Dr Wile, you are the expert on vaccines etc and I defer to your superior knowledge on the subject, but….

    I am still highly suspicious of vaccinations. Perhaps because I distrust “big business” and the pharmaceutical industry who promote it?

    I know you are pro-vaccination, and I usually find myself agreeing with your position on many matters, but for some reason, vaccinations give me a negative vibe.

  11. jlwile says:

    Jason, I certainly understand your distrust of big business and the pharmaceutical industry. However, you have to remember that they don’t control the scientific literature. As a result, I get my information about vaccines from the scientific literature, and the studies published therein show that the majority of vaccines are safe and effective for the vast majority of people.

  12. Scott Renslow says:

    @jlwile and @Jason, I have also experienced that Christians are generally interested in learning about God’s creation (and thus science in general). However, from my personal experience in the United States, I have not seen this translate well into actual scientific literacy. That is, deep understanding of scientific concepts, technical knowledge, and scientific thinking. Generally, Christians tend to have only a surface level understanding of science. This is from my personal experience of Christians “on average”, other people may have had a different experience and of course there are many individual exceptions to the “average”.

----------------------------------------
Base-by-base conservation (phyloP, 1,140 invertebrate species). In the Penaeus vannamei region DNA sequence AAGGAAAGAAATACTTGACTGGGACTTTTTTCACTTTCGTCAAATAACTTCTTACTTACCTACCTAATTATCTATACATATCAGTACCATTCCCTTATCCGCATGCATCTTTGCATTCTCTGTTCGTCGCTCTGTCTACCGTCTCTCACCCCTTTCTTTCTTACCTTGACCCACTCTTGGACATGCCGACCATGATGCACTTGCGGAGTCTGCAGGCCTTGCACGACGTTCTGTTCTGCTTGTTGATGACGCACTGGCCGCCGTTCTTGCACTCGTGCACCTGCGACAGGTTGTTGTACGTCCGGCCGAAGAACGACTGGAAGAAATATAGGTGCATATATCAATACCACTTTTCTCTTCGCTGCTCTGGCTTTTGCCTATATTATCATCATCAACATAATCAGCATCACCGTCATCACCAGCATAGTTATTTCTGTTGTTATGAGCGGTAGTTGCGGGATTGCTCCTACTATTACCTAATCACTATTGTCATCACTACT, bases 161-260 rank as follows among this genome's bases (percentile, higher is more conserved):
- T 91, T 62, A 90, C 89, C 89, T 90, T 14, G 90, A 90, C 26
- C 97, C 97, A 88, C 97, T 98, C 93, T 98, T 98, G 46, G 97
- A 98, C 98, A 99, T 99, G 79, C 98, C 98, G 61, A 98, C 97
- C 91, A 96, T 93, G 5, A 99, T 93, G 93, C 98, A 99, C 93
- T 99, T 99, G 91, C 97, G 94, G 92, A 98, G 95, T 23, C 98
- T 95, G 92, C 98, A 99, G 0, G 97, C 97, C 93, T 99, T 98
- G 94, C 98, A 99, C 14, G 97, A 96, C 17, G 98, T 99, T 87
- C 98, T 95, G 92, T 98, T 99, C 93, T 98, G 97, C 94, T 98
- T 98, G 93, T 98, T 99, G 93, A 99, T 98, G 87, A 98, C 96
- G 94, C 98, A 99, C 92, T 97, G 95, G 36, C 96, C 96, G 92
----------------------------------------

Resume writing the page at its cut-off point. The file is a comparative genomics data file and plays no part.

Here I link to a study by Dr. Sherkat from Southern Illinois University.